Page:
Want to separate your signal from all the noise and get the full attention of senior decision makers?
You have to present a Signature Story that addresses the breakdown your buyer may be experiencing -– and the breakthrough solution that can address it.
So what is a Signature Story? It’s a far-reaching narrative that cuts across the stages of a buyer’s decision cycle.
Your Signature Story should offer a proven path forward. It should reflect your vision of what lies ahead.
But the success of your story, more than anything, revolves around its ability to motivate a buyer to change. You have to vividly clarify the potential consequences of sticking to the present state.
With this in mind, here are three key criteria to keep in mind when developing your Signature Story.
- Provoke, Engage and Clarify. The only way you’ll get attention is by offering a new perspective that speaks to the key concerns and interests of your targeted decision maker. You have to offer valuable insights – revealing risks and opportunities that were previously unknown (or insufficiently understood).
- Create a Sense of Urgency. It’s tempting to leap ahead to the great promise associated with your solution. But that won’t get you where you want to go. You have to create urgency by clarifying why the current state is somehow risky and unacceptable. You have to get to the hidden costs and consequences of the problem.
- Craft through Consensus. It doesn’t matter how compelling your message is if your product, marketing and selling teams aren’t unified and bought in. And they aren’t going to buy in unless they participate in the actual creation of your story. You want to get your key stakeholders and influencers in a room and drive consensus.
Ultimately, your Signature Story lays a foundation for creating an array of messaging assets -– assets that support both demand generation and sales outreach campaigns.Indeed, you’ll create actionable assets that your people will actually use.
This is a far more cost effective and better performing approach than creating content in a vacuum, especially considering that 80% of today’s assets go unused by sales in the field, according to the American Marketing Association.
Instead, you’ll create an expansive story that’s fully modular, making it easy to make it relevant. You can unbundle and repackage your story — creating content for many different interactions and conversations.
But it’s important to keep in mind that it’s not your story alone. When you craft a story that captures the imagination of your buyers, it becomes theirs as well.
In this dizzying and distracting world of big data, what your prospects truly value is the big picture.
With time demands and economic pressures greater than ever, there’s a tendency for perspectives to narrow and attention spans to shrink. It’s easy to get mired in the details and contained in a box. Your prospective buyers often know they’re not performing at their optimum but they’re not sure
what to do about it.
If you’re going to have a compelling conversation with them, you’ll have to start by setting context. You’ll need to widen their frame of perception to identify issues, concerns and consequences of which they may not have been aware. As Dan Pink suggests in his new book To Sell is Human, you must be a problem finder and not merely a problem solver. But you do have to show how problems are solved and what a better future might look like.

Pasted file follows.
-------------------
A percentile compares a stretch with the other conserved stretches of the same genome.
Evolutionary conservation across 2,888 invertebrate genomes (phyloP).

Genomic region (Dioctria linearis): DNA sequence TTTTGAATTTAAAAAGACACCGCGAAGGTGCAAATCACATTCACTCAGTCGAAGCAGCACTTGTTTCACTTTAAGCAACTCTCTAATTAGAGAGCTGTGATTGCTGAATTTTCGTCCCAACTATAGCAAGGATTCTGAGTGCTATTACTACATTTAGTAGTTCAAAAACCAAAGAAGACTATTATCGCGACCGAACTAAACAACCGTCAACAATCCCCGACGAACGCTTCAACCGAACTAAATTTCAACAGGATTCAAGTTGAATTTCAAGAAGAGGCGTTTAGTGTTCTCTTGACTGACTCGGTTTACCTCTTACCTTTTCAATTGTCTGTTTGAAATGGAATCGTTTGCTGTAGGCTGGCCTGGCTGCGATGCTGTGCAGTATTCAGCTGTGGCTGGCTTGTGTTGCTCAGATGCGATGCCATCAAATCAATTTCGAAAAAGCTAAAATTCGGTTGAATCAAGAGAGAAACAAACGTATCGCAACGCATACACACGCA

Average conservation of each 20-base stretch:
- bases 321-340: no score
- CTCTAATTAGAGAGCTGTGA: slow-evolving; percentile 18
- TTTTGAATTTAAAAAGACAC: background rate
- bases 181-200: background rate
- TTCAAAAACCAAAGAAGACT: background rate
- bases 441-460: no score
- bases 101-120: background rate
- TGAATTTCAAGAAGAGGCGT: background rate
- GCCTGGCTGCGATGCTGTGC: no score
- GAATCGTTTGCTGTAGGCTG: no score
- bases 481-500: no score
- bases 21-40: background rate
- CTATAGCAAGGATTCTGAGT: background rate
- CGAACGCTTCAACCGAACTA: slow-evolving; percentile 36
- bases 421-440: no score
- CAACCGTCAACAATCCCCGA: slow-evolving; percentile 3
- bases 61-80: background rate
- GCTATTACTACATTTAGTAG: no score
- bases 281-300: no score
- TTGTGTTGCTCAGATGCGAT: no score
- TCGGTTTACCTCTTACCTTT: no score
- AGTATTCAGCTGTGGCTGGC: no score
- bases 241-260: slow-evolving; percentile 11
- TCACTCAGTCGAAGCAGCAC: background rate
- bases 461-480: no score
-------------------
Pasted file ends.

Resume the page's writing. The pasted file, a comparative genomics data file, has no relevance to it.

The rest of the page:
Just remember: you may not have much time to do these things because your prospects don’t have much time to give you anymore.
In the past, your sales people might have engaged in what I’ll call the long interrogation. They would’ve asked dozens of questions with the defensible claim that one must diagnose before prescribing.
As a sales professional, you would ask your prospects what they wanted so you could
give it to them. That was the heart of solution selling.
This no longer works –- or at least, not nearly as well as it once did. Your prospect is looking at his or her watch the minute a conversation begins. The clock is ticking. What will you do?
If you want to engage your prospect and win the deal, you need to think different.
You must offer a concise, compelling and provocative perspective. You’ll need to share insights that clarify why the current state may no longer be acceptable -– and show the potential costs and consequences of standing still. Before diving ahead and explaining the glorious future associated with your proposed solution, you’ll have to dwell on the unpleasant present.
Still, you don’t have that much time.
You’ll want to vividly and visually show contrast between this present state and a future state that lies ahead. Just make sure you spend a sufficient amount of time exploring the pain and problems you think your prospect might be experiencing in the absence of your solution.
You need to share insights with respect to what you have experienced as an expert who works with others that resemble your prospect. And your prospects will most likely be interested in hearing what others like themselves are experiencing or have experienced.
But, again, the clock is ticking.
This is where we come to the rapid reveal. If you’ve visually and vividly presented your story in an effective way, then you gave your personal briefing in less than 10 minutes – perhaps closer to 5.
You have provided a backdrop for a conversation. You’ve shown the contrast between the present unpleasant and an impressive future. But you’ve done it in a concise, memorable and repeatable way.
You’ve set context for a deeper conversation. You’ve built trust and confidence. And you’ve established your authority as an expert in your field.
Now, you have an opportunity to engage your prospect further. By presenting relevant and provocative insights in a rapid fashion, you win permission to probe further and clarify what your prospect values most. You’ve reset the clock and earned the right to move to the next stage.